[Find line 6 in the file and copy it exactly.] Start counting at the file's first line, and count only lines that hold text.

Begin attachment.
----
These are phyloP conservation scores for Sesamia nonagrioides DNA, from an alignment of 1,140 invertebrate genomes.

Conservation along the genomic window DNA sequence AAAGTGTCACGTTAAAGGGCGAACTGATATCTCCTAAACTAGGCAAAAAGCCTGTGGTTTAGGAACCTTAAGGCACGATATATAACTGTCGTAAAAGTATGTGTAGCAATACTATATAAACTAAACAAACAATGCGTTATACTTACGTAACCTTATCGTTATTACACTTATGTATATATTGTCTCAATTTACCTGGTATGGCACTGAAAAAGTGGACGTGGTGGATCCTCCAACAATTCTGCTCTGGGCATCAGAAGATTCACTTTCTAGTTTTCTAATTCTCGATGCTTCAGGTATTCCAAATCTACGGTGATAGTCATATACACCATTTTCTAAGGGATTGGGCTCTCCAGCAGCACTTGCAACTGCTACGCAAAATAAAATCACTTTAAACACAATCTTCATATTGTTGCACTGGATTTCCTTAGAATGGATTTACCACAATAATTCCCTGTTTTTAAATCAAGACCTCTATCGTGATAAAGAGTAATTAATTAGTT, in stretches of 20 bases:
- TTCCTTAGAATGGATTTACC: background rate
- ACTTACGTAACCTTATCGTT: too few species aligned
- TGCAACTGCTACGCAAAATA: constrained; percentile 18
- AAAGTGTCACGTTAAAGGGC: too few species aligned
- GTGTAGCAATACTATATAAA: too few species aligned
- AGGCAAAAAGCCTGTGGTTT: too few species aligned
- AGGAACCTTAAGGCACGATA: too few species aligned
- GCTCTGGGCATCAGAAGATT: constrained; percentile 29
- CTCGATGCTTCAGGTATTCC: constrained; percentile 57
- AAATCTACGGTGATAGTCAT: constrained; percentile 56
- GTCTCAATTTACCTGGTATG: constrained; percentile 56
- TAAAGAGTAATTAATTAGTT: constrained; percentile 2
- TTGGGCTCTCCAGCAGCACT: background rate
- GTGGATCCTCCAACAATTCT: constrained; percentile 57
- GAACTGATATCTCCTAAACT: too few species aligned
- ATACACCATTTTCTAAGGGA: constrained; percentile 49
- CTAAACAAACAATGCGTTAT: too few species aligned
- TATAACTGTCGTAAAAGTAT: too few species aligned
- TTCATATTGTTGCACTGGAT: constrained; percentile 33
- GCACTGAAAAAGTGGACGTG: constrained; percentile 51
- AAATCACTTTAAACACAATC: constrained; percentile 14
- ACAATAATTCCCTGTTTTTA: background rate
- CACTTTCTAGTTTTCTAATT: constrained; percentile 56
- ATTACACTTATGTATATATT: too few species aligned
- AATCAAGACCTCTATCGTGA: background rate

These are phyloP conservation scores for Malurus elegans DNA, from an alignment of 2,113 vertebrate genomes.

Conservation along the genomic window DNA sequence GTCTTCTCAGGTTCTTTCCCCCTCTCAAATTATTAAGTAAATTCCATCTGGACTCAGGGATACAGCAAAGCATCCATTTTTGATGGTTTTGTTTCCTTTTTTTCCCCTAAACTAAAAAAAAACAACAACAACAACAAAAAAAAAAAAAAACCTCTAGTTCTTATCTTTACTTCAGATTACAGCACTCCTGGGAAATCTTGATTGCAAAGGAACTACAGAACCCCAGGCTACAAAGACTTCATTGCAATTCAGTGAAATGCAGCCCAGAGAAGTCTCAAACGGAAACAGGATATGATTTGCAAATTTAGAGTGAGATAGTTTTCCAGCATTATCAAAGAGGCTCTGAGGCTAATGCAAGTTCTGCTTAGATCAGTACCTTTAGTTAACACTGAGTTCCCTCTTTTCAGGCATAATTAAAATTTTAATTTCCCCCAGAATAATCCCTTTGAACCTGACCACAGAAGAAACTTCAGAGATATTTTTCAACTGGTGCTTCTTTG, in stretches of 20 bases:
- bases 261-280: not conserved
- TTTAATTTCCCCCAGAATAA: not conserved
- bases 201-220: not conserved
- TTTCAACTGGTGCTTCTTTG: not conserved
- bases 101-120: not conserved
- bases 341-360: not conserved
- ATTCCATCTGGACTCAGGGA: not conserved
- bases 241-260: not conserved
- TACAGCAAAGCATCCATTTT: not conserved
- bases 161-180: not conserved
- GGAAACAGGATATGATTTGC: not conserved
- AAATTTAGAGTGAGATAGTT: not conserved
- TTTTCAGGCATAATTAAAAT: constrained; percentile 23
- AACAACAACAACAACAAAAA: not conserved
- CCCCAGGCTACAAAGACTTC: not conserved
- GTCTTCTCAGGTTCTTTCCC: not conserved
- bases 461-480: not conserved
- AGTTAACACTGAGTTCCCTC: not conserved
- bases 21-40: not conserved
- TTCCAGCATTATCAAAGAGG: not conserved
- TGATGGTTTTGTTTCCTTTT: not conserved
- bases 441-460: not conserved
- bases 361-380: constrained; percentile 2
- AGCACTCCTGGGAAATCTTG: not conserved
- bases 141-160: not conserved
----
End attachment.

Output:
- AAAGTGTCACGTTAAAGGGC: too few species aligned